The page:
Seen together, TO BE OR NOT TO BE and IN NAME ONLY encapsulate Lombard's many gifts, including the ability to play either high comedy or serious drama, all while looking incredibly glamorous.

TO BE OR NOT TO BE is a real high point in the careers of director Ernst Lubitsch and his stars, Lombard and Jack Benny. All three are brilliant, firing on all cylinders.

Sadly, the movie was released just weeks after Lombard's tragic death in a plane crash as she returned home from a tour selling war bonds. Her performance here underscores what a huge loss her early passing was to the cinema.

There isn't much to be said to describe the plot of TO BE OR NOT TO BE. Suffice it to say that a group of Polish actors, headed by that "great, great Polish actor" Joseph Tura (Benny) and his wife Maria (Lombard), become involved with the Polish resistance movement and foiling a Nazi spy. The genius isn't so much in the plot, but in how it's told, with a darkly comic style which was quite daring considering the film was released mere months after Pearl Harbor.

TO BE OR NOT TO BE is, to my mind, a flawless film. The screenplay by Edwin Justus Mayer is brilliantly constructed; case in point, the sequence where Benny first pretends to be "Concentration Camp Ehrhardt" and then replays the "scene" in another "role" opposite the real Ehrhardt (Sig Ruman, in what must have been his best role).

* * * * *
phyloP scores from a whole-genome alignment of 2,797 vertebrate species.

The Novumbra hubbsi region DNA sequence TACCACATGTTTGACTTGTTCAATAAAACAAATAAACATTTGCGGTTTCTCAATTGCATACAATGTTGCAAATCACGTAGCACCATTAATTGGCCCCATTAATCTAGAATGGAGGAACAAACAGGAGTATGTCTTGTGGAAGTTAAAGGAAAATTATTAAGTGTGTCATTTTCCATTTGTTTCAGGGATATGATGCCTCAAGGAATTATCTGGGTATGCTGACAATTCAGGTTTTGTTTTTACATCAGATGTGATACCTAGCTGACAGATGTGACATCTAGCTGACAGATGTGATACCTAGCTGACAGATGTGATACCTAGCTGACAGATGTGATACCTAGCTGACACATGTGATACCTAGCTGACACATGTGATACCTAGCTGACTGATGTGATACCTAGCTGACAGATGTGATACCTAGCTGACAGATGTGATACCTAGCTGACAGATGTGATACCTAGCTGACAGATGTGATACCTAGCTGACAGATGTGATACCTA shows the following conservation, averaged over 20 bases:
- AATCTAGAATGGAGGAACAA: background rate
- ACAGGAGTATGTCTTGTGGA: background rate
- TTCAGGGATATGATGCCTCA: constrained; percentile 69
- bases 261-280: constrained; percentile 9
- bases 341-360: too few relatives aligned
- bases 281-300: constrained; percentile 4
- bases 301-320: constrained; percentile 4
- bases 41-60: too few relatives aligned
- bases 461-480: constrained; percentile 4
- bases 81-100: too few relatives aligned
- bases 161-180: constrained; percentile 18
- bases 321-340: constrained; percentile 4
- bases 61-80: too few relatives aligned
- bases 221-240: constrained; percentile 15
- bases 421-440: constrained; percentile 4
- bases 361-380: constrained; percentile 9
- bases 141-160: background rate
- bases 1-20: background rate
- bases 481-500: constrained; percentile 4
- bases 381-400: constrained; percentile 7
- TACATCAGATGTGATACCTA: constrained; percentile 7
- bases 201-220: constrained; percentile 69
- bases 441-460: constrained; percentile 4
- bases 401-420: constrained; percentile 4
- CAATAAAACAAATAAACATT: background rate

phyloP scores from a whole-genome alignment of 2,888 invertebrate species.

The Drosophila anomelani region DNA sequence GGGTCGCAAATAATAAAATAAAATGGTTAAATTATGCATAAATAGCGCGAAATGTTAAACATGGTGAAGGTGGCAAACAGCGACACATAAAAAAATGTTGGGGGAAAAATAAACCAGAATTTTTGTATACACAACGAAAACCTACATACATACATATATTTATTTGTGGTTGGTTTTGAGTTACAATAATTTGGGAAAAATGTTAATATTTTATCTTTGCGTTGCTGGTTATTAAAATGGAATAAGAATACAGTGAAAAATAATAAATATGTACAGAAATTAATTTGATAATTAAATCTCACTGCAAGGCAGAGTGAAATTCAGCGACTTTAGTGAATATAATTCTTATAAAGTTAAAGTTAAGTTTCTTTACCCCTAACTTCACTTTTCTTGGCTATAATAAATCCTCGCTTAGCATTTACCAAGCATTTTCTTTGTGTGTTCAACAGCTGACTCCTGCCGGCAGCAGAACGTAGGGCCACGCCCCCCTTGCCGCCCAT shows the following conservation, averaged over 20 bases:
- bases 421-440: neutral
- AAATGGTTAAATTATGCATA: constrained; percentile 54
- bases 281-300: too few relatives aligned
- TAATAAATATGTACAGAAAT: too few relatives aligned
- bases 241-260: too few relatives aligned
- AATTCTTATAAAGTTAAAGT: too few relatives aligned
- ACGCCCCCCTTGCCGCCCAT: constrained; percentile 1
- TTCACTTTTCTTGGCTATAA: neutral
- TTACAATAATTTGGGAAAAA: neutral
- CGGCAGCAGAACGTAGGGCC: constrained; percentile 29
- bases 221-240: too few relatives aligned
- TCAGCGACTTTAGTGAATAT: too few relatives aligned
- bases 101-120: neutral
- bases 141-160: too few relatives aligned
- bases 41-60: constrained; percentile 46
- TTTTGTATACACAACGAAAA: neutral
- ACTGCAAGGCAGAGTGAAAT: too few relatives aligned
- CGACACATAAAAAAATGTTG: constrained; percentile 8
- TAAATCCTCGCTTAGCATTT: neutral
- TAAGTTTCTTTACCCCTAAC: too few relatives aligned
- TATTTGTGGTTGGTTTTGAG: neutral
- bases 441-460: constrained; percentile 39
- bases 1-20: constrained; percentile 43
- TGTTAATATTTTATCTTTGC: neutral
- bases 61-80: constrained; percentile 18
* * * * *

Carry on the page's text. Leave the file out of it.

Jokes such as Lt. Sobinski (Robert Stack) walking out every time Benny begins Hamlet's soliloquy are the stuff of great, memorable comedy; by the end of the movie all Benny has to do is walk out on stage and the audience starts laughing. Some of the humor gets pretty dark, such as the fate of the two Nazi pilots, yet the viewer can't help chuckling in surprise.

The movie also walks a really interesting, rather daring line with the Turas' relationship. One never doubts that Joseph and Maria, who are both goofy hams, love each other, but they also love the adulation of audiences, and in Maria's case, that includes handsome young pilots.

The supporting cast is superb, including Felix Bressart as the spear carrier who would be Shylock and Tom Dugan as a Hitler impersonator who gets some of the biggest laughs in the movie. (What a joy to see this movie with an enthused audience!) Also in the cast: Charles Halton, Stanley Ridges, Lionel Atwill, Maude Eburne, and Miles Mander. All the actors have a chance to shine, down to the smallest roles.